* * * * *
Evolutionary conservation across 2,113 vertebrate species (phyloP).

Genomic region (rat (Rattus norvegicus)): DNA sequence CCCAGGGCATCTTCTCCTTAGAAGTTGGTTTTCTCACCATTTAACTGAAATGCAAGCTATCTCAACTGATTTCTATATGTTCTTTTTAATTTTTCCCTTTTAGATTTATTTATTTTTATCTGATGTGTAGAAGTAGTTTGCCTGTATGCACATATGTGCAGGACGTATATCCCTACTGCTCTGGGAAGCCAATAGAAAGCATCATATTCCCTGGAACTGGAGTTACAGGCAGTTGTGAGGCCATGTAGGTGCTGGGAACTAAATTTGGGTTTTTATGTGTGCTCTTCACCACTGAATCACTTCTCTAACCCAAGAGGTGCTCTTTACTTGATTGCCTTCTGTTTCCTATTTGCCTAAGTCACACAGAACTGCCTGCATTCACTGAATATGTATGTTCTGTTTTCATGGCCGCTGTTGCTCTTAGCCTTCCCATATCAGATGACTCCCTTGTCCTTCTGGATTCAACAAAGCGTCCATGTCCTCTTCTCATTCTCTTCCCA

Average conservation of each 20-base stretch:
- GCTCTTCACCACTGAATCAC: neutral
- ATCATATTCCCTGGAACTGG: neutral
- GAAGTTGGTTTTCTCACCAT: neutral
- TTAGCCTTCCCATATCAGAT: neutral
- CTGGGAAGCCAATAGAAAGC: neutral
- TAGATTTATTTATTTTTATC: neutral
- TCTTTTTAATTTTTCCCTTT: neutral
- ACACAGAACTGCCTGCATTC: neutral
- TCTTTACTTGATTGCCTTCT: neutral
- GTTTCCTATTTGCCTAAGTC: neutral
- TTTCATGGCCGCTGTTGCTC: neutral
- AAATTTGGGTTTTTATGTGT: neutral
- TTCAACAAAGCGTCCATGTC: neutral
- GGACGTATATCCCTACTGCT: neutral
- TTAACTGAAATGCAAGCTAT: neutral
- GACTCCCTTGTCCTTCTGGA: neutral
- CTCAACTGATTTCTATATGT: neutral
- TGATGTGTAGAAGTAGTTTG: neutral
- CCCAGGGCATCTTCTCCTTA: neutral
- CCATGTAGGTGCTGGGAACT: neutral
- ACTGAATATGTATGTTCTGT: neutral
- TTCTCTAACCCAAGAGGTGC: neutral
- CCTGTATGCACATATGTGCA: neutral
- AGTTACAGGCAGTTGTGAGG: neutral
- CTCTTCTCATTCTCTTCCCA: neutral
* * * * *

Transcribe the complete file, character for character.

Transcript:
Evolutionary conservation across 2,113 vertebrate species (phyloP).

Genomic region (rat (Rattus norvegicus)): DNA sequence CCCAGGGCATCTTCTCCTTAGAAGTTGGTTTTCTCACCATTTAACTGAAATGCAAGCTATCTCAACTGATTTCTATATGTTCTTTTTAATTTTTCCCTTTTAGATTTATTTATTTTTATCTGATGTGTAGAAGTAGTTTGCCTGTATGCACATATGTGCAGGACGTATATCCCTACTGCTCTGGGAAGCCAATAGAAAGCATCATATTCCCTGGAACTGGAGTTACAGGCAGTTGTGAGGCCATGTAGGTGCTGGGAACTAAATTTGGGTTTTTATGTGTGCTCTTCACCACTGAATCACTTCTCTAACCCAAGAGGTGCTCTTTACTTGATTGCCTTCTGTTTCCTATTTGCCTAAGTCACACAGAACTGCCTGCATTCACTGAATATGTATGTTCTGTTTTCATGGCCGCTGTTGCTCTTAGCCTTCCCATATCAGATGACTCCCTTGTCCTTCTGGATTCAACAAAGCGTCCATGTCCTCTTCTCATTCTCTTCCCA

Average conservation of each 20-base stretch:
- GCTCTTCACCACTGAATCAC: neutral
- ATCATATTCCCTGGAACTGG: neutral
- GAAGTTGGTTTTCTCACCAT: neutral
- TTAGCCTTCCCATATCAGAT: neutral
- CTGGGAAGCCAATAGAAAGC: neutral
- TAGATTTATTTATTTTTATC: neutral
- TCTTTTTAATTTTTCCCTTT: neutral
- ACACAGAACTGCCTGCATTC: neutral
- TCTTTACTTGATTGCCTTCT: neutral
- GTTTCCTATTTGCCTAAGTC: neutral
- TTTCATGGCCGCTGTTGCTC: neutral
- AAATTTGGGTTTTTATGTGT: neutral
- TTCAACAAAGCGTCCATGTC: neutral
- GGACGTATATCCCTACTGCT: neutral
- TTAACTGAAATGCAAGCTAT: neutral
- GACTCCCTTGTCCTTCTGGA: neutral
- CTCAACTGATTTCTATATGT: neutral
- TGATGTGTAGAAGTAGTTTG: neutral
- CCCAGGGCATCTTCTCCTTA: neutral
- CCATGTAGGTGCTGGGAACT: neutral
- ACTGAATATGTATGTTCTGT: neutral
- TTCTCTAACCCAAGAGGTGC: neutral
- CCTGTATGCACATATGTGCA: neutral
- AGTTACAGGCAGTTGTGAGG: neutral
- CTCTTCTCATTCTCTTCCCA: neutral